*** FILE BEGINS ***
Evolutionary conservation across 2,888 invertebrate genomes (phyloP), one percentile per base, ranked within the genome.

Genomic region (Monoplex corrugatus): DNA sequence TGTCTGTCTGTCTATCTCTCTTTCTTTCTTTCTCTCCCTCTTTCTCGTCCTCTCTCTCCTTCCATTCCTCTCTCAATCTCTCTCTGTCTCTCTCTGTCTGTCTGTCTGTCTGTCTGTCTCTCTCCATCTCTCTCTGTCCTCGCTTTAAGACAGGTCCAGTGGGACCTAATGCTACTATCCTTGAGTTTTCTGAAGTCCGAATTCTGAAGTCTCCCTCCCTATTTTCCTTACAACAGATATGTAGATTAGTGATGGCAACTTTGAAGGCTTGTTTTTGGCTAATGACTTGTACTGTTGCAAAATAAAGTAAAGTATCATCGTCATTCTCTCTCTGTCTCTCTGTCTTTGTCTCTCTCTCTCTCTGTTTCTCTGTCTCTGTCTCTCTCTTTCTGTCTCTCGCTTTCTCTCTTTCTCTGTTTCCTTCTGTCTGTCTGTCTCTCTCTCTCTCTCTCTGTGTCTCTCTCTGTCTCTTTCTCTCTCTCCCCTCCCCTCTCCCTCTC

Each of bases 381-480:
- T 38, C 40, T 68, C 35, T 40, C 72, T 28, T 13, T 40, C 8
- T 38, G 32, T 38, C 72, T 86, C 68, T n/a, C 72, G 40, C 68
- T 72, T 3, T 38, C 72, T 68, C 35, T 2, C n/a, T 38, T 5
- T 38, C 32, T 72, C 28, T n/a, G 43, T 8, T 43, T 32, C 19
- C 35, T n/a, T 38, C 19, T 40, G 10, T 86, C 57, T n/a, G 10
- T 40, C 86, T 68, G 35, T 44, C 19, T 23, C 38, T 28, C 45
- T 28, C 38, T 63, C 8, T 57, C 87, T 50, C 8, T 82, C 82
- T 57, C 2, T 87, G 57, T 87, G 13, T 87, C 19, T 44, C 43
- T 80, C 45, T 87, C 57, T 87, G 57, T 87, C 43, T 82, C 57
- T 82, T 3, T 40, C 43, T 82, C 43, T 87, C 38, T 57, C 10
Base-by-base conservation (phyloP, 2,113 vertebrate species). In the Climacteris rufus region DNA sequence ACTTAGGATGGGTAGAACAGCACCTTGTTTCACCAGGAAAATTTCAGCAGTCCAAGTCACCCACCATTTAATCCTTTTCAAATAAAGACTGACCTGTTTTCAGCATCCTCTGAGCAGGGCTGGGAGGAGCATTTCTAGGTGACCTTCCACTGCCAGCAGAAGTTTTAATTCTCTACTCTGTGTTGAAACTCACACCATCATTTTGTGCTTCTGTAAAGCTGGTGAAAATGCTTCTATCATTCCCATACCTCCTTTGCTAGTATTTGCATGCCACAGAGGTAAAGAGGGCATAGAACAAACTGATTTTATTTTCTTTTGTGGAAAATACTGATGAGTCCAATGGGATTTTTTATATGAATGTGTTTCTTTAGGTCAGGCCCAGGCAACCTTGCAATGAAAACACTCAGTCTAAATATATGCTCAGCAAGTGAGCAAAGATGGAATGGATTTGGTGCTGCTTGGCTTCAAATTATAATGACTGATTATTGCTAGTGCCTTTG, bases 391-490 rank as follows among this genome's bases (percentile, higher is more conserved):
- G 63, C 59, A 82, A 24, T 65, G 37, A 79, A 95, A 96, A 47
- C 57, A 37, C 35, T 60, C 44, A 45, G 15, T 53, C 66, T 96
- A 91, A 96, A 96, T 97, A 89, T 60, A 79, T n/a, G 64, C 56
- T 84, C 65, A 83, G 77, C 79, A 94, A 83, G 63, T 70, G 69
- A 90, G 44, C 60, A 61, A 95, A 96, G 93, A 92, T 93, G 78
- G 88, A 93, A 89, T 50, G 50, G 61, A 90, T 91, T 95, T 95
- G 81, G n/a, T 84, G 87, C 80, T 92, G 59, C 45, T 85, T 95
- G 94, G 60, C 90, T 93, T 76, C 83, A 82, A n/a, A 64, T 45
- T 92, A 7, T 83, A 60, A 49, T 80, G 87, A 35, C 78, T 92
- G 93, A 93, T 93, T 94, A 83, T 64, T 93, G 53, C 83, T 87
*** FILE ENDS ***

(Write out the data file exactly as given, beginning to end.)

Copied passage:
Evolutionary conservation across 2,888 invertebrate genomes (phyloP), one percentile per base, ranked within the genome.

Genomic region (Monoplex corrugatus): DNA sequence TGTCTGTCTGTCTATCTCTCTTTCTTTCTTTCTCTCCCTCTTTCTCGTCCTCTCTCTCCTTCCATTCCTCTCTCAATCTCTCTCTGTCTCTCTCTGTCTGTCTGTCTGTCTGTCTGTCTCTCTCCATCTCTCTCTGTCCTCGCTTTAAGACAGGTCCAGTGGGACCTAATGCTACTATCCTTGAGTTTTCTGAAGTCCGAATTCTGAAGTCTCCCTCCCTATTTTCCTTACAACAGATATGTAGATTAGTGATGGCAACTTTGAAGGCTTGTTTTTGGCTAATGACTTGTACTGTTGCAAAATAAAGTAAAGTATCATCGTCATTCTCTCTCTGTCTCTCTGTCTTTGTCTCTCTCTCTCTCTGTTTCTCTGTCTCTGTCTCTCTCTTTCTGTCTCTCGCTTTCTCTCTTTCTCTGTTTCCTTCTGTCTGTCTGTCTCTCTCTCTCTCTCTCTGTGTCTCTCTCTGTCTCTTTCTCTCTCTCCCCTCCCCTCTCCCTCTC

Each of bases 381-480:
- T 38, C 40, T 68, C 35, T 40, C 72, T 28, T 13, T 40, C 8
- T 38, G 32, T 38, C 72, T 86, C 68, T n/a, C 72, G 40, C 68
- T 72, T 3, T 38, C 72, T 68, C 35, T 2, C n/a, T 38, T 5
- T 38, C 32, T 72, C 28, T n/a, G 43, T 8, T 43, T 32, C 19
- C 35, T n/a, T 38, C 19, T 40, G 10, T 86, C 57, T n/a, G 10
- T 40, C 86, T 68, G 35, T 44, C 19, T 23, C 38, T 28, C 45
- T 28, C 38, T 63, C 8, T 57, C 87, T 50, C 8, T 82, C 82
- T 57, C 2, T 87, G 57, T 87, G 13, T 87, C 19, T 44, C 43
- T 80, C 45, T 87, C 57, T 87, G 57, T 87, C 43, T 82, C 57
- T 82, T 3, T 40, C 43, T 82, C 43, T 87, C 38, T 57, C 10
Base-by-base conservation (phyloP, 2,113 vertebrate species). In the Climacteris rufus region DNA sequence ACTTAGGATGGGTAGAACAGCACCTTGTTTCACCAGGAAAATTTCAGCAGTCCAAGTCACCCACCATTTAATCCTTTTCAAATAAAGACTGACCTGTTTTCAGCATCCTCTGAGCAGGGCTGGGAGGAGCATTTCTAGGTGACCTTCCACTGCCAGCAGAAGTTTTAATTCTCTACTCTGTGTTGAAACTCACACCATCATTTTGTGCTTCTGTAAAGCTGGTGAAAATGCTTCTATCATTCCCATACCTCCTTTGCTAGTATTTGCATGCCACAGAGGTAAAGAGGGCATAGAACAAACTGATTTTATTTTCTTTTGTGGAAAATACTGATGAGTCCAATGGGATTTTTTATATGAATGTGTTTCTTTAGGTCAGGCCCAGGCAACCTTGCAATGAAAACACTCAGTCTAAATATATGCTCAGCAAGTGAGCAAAGATGGAATGGATTTGGTGCTGCTTGGCTTCAAATTATAATGACTGATTATTGCTAGTGCCTTTG, bases 391-490 rank as follows among this genome's bases (percentile, higher is more conserved):
- G 63, C 59, A 82, A 24, T 65, G 37, A 79, A 95, A 96, A 47
- C 57, A 37, C 35, T 60, C 44, A 45, G 15, T 53, C 66, T 96
- A 91, A 96, A 96, T 97, A 89, T 60, A 79, T n/a, G 64, C 56
- T 84, C 65, A 83, G 77, C 79, A 94, A 83, G 63, T 70, G 69
- A 90, G 44, C 60, A 61, A 95, A 96, G 93, A 92, T 93, G 78
- G 88, A 93, A 89, T 50, G 50, G 61, A 90, T 91, T 95, T 95
- G 81, G n/a, T 84, G 87, C 80, T 92, G 59, C 45, T 85, T 95
- G 94, G 60, C 90, T 93, T 76, C 83, A 82, A n/a, A 64, T 45
- T 92, A 7, T 83, A 60, A 49, T 80, G 87, A 35, C 78, T 92
- G 93, A 93, T 93, T 94, A 83, T 64, T 93, G 53, C 83, T 87